The Miss Universe of PR Stunts

Claire Volker Submitted by on the 22nd of December 2015

The Miss Universe pageant used to be a big deal. Last year’s event achieved massive viewership, with Nielsen’s rating agency recording it at 5.5 million. A few months later NBC cut ties with Donald Trump over dismal remarks he made about immigration laws in the US and Mexican immigrants in particular.

Fast forward to 20 December 2015. The NBC, sans Trump, broadcast the 2015 Miss Universe pageant and Nielsen’s recorded an 83% decline in viewership, down to a reported 925 000. The decline in relevance was astounding. Enter the conspicuous PR stunt.

Steve Harvey, the host of the evening, crowned the wrong winner. The crown was swiftly removed from Miss Colombia, who enjoyed less than two minutes of victory, and given to Miss Philippines. As expected, the Internet did not disappoint.

Globally the difference in talkability between the 2014 and 2015 crowning is nothing short of phenomenal.

2014: over a three-month period the #MissUniverse2014 hashtag attracted 65 147 mentions from 22 060 unique authors, with an opportunity to see of 338 354 423. The top three countries speaking about the event were USA, Venezuela, and the Philippines.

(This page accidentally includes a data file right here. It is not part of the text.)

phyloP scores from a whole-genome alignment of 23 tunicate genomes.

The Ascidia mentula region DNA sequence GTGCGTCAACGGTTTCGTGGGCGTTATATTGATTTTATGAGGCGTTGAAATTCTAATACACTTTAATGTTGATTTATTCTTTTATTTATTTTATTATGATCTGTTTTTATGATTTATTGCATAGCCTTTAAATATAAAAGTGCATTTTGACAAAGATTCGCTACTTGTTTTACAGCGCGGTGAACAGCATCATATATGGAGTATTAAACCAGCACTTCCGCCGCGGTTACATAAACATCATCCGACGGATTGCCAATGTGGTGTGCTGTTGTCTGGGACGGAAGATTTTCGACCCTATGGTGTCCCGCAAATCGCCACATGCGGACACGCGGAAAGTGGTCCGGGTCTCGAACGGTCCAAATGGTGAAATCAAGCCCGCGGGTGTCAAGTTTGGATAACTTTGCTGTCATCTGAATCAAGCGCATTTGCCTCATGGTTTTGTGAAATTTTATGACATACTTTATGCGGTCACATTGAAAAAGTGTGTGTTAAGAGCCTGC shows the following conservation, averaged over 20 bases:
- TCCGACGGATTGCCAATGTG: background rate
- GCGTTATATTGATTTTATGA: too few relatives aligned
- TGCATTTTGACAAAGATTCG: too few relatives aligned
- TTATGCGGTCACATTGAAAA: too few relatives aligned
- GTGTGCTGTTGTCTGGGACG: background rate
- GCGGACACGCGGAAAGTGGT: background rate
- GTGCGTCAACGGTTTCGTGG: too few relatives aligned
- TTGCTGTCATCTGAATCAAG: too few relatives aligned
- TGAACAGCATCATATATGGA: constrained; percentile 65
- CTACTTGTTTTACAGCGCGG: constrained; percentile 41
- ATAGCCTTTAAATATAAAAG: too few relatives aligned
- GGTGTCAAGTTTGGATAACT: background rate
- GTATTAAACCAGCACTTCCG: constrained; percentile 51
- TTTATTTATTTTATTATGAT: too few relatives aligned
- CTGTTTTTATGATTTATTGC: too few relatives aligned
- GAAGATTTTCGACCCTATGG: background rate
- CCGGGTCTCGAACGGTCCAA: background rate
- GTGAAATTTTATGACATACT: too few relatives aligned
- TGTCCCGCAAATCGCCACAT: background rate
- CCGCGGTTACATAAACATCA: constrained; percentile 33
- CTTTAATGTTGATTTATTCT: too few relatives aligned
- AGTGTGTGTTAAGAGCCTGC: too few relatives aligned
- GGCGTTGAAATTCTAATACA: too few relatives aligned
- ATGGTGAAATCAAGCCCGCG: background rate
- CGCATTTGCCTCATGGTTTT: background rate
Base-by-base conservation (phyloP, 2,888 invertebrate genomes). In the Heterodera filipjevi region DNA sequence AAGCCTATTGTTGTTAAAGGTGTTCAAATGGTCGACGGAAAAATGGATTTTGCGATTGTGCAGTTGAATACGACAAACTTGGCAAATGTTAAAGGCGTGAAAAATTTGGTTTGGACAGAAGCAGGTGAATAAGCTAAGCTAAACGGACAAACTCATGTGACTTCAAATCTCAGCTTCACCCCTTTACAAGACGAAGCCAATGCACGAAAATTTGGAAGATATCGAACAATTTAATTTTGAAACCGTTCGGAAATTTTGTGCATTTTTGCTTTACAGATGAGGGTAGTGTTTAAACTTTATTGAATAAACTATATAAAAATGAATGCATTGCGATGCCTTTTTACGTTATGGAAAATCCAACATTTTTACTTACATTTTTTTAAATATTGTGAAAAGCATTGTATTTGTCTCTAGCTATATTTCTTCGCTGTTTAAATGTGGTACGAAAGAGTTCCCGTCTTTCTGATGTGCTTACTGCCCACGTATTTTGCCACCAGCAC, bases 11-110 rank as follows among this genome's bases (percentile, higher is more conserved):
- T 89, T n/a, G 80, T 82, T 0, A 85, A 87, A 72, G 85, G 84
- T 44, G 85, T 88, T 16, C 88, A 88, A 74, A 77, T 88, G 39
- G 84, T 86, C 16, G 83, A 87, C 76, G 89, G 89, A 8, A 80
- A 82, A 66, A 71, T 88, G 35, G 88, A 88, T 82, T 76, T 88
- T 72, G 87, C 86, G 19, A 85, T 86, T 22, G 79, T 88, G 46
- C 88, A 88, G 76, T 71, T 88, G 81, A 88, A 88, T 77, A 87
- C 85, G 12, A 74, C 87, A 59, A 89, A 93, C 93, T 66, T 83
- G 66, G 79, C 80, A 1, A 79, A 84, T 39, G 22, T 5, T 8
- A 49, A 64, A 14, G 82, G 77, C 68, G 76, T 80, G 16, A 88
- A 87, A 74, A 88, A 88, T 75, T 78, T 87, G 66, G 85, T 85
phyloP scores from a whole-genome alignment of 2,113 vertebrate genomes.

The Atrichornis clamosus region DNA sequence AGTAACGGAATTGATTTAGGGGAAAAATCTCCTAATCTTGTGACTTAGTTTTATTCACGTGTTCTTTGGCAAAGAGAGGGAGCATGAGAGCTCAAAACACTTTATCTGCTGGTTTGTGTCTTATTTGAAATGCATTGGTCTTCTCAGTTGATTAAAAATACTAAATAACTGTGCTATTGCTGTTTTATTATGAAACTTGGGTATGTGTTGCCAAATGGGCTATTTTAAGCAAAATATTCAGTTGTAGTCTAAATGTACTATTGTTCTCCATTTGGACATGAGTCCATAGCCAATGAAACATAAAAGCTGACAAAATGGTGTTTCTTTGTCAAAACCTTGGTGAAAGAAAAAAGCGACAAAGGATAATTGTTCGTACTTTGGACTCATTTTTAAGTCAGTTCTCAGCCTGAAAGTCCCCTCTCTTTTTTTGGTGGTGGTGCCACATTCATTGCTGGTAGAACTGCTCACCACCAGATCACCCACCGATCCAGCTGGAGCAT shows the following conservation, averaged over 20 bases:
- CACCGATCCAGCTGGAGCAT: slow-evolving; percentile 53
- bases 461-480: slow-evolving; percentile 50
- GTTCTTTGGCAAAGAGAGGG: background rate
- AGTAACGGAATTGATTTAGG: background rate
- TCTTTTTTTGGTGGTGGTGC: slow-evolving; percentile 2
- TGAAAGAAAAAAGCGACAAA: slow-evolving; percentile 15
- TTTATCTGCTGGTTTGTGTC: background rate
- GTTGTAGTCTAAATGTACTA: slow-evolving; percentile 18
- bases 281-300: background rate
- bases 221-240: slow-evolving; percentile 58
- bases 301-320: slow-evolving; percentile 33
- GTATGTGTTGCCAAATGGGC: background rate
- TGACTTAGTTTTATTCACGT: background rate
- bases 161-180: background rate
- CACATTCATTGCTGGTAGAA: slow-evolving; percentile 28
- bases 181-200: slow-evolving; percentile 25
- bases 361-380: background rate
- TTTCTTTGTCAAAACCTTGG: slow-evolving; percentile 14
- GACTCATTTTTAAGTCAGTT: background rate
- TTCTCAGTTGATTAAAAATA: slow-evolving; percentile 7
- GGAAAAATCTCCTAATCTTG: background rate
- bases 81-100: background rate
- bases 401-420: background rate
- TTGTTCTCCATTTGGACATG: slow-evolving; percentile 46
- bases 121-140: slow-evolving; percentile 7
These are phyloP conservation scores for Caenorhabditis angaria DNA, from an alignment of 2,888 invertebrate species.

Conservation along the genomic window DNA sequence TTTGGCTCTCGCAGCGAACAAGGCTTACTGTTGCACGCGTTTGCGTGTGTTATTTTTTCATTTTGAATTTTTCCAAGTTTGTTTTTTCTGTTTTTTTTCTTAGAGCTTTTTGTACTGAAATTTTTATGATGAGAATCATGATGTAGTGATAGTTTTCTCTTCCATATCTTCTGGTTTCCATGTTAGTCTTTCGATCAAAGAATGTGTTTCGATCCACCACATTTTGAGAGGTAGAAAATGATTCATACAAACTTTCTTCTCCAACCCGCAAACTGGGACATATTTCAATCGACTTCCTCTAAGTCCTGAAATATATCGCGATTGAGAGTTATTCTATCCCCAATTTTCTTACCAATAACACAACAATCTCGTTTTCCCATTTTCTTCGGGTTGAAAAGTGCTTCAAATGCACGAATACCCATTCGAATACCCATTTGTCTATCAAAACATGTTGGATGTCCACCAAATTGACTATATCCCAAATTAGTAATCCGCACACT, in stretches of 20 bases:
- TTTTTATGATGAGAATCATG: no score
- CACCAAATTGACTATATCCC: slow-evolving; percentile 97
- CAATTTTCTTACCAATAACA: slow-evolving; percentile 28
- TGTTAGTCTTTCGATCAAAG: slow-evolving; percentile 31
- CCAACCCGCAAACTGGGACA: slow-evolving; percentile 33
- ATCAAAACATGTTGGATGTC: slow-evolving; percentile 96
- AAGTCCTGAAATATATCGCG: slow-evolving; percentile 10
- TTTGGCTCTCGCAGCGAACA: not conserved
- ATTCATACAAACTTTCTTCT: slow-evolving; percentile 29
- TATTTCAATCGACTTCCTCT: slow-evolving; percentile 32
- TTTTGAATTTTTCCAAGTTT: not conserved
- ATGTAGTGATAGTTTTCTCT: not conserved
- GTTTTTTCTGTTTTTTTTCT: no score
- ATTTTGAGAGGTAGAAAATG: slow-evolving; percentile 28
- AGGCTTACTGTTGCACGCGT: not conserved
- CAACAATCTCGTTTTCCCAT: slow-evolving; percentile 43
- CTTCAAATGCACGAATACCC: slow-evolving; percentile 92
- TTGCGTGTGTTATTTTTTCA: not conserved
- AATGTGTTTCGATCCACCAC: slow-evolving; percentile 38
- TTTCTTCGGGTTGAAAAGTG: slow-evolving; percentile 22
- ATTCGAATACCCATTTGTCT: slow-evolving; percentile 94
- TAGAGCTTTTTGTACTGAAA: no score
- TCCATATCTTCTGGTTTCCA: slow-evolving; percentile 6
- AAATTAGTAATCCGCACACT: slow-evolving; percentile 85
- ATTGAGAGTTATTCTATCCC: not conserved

2015: Between 20 and 21 December alone, the #MissUniverse2015 hashtag attracted 5 748 897 mentions from more than 500 000 unique authors, with an opportunity to see of well over 3 trillion. Yes. Trillion. That’s a 98% increase in mentions over two days. The conversation has spread worldwide, and we will not be forgetting the Steve Harvey memes anytime soon.

The numbers speak for themselves: the viewership is inversely proportional to the online conversation and relevance of a dying brand.

The lesson: no one cared about Miss Universe before Steve Harvey ‘accidentally’ announced the wrong winner and took the crown off her tears-of-happiness stricken face. There won’t be a PR person on the planet who won’t say at least once, “let’s pull a ‘Miss Universe’”.

 

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